Knowing when to harvest any citrus fruit involves the question of its degree of maturity. Technically speaking, there is no ripening process in citrus fruits and no such thing as "tree ripe" fruit. Citrus fruits pass from immature to mature and finally to an overmature condition while remaining on the tree, but the changes are slow and spread over several months. The only way to determine maturity is to taste the fruit.
Mandarin. T. Williams, Roose lab, UC Riverside.
Fruit color is a poor indication of ripeness, because many fruits have fully colored rinds a long time before they can be eaten.
Don't expect citrus fruits to increase in sweetness or ripen more fully once you've picked them, as do peaches and some other fruits. When picked at any stage of maturity, citrus fruit does not change after picking, except that it may decay or slowly dry out.
Unless damaged by frost, citrus fruit keeps longer on the tree than if picked and stored. Once you begin to harvest, pick fruit from the lower branches first, leaving the high fruit until later in the season. There are two reasons for this; one is that frost is often more severe near the ground, so low hanging fruit is more likely to be damaged when the weather is cold; secondly, a fruit-rotting fungus disease called brown rot may splash from the soil, where it lives, onto fruit hanging low in the tree. Brown rot can penetrate unblemished citrus fruit rind, unlike other decay organisms which require a break in the rind to cause injury.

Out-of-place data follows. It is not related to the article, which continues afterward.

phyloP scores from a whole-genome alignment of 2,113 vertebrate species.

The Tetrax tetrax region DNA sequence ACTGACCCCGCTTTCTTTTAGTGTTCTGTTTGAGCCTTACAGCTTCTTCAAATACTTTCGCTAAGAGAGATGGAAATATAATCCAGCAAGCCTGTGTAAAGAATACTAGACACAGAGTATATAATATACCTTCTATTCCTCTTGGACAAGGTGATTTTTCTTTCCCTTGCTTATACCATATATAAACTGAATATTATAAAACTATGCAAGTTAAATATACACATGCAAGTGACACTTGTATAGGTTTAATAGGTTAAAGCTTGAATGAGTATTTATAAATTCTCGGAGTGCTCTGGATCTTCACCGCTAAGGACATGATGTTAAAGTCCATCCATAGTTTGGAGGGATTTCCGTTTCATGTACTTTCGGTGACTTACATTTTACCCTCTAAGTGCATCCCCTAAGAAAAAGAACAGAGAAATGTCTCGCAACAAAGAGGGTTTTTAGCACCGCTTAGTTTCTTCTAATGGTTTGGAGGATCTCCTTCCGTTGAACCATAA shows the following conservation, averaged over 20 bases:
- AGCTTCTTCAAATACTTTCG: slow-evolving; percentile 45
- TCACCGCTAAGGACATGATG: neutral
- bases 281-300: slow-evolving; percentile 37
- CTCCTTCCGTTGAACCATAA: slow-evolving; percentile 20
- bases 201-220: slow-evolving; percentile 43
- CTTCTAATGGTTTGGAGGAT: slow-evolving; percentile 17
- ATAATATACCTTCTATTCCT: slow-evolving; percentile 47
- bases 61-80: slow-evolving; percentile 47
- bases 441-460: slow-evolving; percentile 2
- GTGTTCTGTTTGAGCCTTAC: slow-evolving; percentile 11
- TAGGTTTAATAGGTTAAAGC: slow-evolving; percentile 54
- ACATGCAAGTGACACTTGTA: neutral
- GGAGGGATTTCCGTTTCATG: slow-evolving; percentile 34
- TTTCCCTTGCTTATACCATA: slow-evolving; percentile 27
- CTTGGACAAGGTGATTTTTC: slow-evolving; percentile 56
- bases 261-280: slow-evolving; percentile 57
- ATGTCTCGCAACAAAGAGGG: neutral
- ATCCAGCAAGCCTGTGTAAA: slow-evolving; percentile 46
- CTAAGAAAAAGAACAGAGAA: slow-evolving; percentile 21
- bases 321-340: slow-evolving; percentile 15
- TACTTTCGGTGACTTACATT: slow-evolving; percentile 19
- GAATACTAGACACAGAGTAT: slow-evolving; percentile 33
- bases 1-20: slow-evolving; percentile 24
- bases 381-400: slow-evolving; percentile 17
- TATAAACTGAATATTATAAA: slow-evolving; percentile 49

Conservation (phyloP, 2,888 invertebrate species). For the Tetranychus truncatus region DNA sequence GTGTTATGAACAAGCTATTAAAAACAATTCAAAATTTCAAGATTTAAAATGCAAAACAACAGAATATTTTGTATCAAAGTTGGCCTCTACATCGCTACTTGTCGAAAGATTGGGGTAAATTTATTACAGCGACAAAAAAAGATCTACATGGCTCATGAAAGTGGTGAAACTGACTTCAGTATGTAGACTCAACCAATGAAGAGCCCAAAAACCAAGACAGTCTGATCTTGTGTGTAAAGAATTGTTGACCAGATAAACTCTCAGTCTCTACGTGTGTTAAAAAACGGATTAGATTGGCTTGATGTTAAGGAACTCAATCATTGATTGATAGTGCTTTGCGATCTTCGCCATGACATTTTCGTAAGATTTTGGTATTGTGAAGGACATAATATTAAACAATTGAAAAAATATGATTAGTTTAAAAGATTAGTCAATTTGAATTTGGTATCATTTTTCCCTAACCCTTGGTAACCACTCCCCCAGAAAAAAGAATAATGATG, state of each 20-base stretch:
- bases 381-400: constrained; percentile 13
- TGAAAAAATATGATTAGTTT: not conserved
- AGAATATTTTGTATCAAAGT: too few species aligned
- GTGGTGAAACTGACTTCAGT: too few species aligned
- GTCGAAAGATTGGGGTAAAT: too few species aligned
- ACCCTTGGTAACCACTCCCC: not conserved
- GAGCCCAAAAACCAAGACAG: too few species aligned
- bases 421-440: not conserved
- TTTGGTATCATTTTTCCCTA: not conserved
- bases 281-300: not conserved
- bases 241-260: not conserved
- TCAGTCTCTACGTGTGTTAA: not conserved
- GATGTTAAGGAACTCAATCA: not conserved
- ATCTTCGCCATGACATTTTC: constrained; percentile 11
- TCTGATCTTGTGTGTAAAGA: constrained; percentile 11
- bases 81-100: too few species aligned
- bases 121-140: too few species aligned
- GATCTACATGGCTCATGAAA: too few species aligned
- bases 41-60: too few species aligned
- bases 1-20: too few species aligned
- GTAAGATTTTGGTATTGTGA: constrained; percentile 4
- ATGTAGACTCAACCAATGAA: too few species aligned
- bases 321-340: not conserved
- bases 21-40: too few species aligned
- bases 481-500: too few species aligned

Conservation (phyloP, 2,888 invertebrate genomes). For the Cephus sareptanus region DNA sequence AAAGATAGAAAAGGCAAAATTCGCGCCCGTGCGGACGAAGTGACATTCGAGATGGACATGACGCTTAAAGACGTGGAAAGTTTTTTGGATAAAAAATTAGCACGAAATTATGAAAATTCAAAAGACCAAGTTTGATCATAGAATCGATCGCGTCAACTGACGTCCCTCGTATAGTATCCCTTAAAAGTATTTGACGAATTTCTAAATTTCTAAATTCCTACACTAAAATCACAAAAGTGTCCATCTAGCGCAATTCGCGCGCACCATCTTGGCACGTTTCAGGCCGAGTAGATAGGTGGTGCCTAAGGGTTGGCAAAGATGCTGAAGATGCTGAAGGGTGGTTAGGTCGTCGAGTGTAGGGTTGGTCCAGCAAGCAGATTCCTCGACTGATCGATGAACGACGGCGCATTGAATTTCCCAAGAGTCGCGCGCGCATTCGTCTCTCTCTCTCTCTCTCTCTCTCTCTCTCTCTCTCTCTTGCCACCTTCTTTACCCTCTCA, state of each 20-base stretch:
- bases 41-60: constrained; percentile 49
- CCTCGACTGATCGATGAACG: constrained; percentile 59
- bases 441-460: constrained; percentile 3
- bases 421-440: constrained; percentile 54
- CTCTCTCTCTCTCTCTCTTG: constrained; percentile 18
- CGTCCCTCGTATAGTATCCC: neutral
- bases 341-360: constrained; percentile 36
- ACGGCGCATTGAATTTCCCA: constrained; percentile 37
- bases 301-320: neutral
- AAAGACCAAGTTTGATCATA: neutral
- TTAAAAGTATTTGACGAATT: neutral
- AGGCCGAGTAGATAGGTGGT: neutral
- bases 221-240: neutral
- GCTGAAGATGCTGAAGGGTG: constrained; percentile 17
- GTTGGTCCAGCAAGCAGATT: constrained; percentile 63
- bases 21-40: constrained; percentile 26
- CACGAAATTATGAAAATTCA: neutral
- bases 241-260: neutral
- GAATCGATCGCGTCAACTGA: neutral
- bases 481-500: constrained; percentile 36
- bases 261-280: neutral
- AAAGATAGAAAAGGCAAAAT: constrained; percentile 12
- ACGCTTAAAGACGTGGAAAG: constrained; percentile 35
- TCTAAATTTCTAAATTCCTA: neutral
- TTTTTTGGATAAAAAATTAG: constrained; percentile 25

Brown rot on lemons, Jack Kelly Clark, UC IPM.
When you're picking citrus fruit that you plan to store for awhile, be careful not to bruise or break the skin. Fruits that are cut or scratched during harvesting will rot fairly quickly in storage. Citrus fruits with perfectly sound skin are fairly decay proof, and will last in cool, moist storage for several weeks (38 to 48 degrees F, 85 to 95 percent relative humidity). Under dry conditions at room temperature, fruits develop off flavors and shrivel within a week to 10 days.
Ed Perry is the emeritus Environmental Horticultural Advisor for University of California Cooperative Extension (UCCE) in Stanislaus County where he worked for over 30 years.